The continuing increase in the worlds population coupled with the many treats of climate change are putting increasing pressure on the need to produce more food in a secure and sustainable manner. As the primary producers plants are central to this, whether we use a conventional or a GM breeding strategy. To help maximise food production and inform conservation we need to understand bow plants deal with changes in nutrients, light, water and pollutants such as salt and heavy metals. As plant pathogens are favoured by climate change we also need to evaluate their various strategies for dealing with pests and herbivores.
The aim of this course is to help you develop an understanding of how higher plants function, in their development and physiology, in relation to key influences in their natural environments. During the course you will use information from both conventional molecular approaches. The course is lecture based with emphasis on using the scientific literature. A central feature is a series of practicals in which you will directly experience some of the phenomena introduced in lectures and begin to refine your skills in experimental design and execution as well as how scientists write up their experimental results.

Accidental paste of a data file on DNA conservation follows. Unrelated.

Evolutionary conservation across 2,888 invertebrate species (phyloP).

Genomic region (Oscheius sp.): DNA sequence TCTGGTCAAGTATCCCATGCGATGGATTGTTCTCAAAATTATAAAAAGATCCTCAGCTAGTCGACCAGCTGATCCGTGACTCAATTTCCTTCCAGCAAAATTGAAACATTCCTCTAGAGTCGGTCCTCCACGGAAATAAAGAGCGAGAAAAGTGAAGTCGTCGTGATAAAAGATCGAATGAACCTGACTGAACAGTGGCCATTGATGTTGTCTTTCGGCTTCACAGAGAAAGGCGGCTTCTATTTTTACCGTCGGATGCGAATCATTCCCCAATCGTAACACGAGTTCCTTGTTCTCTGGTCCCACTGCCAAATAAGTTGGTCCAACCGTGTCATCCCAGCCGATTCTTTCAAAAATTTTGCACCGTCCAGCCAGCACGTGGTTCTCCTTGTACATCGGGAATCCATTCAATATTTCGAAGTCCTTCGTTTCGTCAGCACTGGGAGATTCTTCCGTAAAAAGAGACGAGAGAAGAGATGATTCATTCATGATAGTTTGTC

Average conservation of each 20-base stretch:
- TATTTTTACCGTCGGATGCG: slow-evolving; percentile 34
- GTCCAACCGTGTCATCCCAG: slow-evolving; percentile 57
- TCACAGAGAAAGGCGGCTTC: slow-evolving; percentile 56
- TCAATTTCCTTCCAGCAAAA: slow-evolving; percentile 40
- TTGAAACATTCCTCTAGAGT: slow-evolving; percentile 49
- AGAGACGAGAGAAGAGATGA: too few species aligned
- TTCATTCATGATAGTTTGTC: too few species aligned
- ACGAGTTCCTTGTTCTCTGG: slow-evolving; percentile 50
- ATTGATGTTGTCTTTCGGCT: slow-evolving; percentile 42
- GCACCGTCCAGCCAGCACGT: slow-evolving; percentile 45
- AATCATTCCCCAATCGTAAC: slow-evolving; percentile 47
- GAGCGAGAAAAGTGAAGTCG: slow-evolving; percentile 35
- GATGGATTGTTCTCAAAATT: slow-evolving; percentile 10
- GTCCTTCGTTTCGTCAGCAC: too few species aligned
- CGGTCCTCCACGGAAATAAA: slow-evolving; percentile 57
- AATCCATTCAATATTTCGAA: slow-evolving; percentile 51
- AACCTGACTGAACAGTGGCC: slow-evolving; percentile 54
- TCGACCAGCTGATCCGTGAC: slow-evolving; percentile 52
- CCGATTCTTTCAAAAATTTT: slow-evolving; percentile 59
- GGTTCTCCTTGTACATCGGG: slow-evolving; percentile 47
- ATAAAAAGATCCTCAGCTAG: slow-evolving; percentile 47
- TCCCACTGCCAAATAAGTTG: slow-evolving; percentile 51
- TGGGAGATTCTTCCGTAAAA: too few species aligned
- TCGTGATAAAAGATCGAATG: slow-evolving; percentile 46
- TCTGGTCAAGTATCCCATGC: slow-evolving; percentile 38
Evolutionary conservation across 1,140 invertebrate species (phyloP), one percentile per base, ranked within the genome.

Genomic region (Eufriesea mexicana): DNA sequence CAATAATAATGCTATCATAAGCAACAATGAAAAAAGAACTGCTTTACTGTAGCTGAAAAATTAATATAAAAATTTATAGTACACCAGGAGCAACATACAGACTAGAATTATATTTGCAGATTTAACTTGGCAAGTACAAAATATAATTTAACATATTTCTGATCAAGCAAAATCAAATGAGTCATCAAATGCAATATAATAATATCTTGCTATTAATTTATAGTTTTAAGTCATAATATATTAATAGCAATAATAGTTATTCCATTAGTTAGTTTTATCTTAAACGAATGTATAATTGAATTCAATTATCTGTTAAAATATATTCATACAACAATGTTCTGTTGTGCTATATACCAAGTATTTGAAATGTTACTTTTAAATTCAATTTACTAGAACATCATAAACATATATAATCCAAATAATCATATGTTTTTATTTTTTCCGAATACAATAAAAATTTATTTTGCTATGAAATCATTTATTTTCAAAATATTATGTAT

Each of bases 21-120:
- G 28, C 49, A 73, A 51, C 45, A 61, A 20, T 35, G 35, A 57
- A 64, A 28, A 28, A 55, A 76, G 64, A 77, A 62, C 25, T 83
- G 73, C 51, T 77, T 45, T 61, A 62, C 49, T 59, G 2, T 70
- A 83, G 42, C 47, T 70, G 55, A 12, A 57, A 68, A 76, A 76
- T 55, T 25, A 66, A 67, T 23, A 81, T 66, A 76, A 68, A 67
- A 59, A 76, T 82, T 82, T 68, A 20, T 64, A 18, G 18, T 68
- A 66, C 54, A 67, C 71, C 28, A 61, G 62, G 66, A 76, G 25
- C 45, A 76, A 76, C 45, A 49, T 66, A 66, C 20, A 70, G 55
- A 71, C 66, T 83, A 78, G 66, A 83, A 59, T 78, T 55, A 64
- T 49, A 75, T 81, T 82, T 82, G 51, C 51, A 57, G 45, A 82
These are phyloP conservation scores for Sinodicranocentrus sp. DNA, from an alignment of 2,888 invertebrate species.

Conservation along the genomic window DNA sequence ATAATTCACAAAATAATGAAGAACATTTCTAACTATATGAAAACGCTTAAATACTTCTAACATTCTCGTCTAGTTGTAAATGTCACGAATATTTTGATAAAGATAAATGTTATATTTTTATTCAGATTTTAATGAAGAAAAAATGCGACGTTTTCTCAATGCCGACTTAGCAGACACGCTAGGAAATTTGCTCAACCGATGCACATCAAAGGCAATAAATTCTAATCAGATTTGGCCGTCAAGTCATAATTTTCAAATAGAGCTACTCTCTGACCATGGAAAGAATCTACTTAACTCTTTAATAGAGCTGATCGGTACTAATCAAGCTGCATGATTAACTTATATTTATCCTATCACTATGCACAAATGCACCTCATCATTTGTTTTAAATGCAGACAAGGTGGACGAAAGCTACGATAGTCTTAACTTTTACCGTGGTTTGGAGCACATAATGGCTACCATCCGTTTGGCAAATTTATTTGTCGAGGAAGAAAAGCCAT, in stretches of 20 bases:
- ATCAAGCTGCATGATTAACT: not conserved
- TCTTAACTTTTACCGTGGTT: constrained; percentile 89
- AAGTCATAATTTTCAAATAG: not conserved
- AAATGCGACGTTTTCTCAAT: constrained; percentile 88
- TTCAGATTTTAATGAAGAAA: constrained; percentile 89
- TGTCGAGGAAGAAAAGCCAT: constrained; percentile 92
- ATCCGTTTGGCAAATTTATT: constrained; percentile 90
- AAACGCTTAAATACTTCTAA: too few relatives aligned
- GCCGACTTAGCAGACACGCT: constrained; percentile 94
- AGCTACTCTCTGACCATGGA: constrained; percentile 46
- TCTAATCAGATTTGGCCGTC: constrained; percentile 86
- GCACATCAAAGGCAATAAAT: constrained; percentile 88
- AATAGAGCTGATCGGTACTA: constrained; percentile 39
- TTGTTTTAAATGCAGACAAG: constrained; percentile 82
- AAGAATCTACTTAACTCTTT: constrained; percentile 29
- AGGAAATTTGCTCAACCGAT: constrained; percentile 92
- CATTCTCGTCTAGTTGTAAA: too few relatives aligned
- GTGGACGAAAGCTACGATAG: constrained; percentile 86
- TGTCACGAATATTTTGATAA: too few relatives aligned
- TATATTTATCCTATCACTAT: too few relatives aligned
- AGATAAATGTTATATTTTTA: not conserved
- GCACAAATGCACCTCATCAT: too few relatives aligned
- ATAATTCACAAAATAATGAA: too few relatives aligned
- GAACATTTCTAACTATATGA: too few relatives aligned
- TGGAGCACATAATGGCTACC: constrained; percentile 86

This course will show plants as a dynamic and relevant part of the natural world and will be of interest to you whether you are interested in the more environmental aspect of the natural world as well as those who wish to exploit the new ‘omics technologies to delve deeper in the world of the plant cell.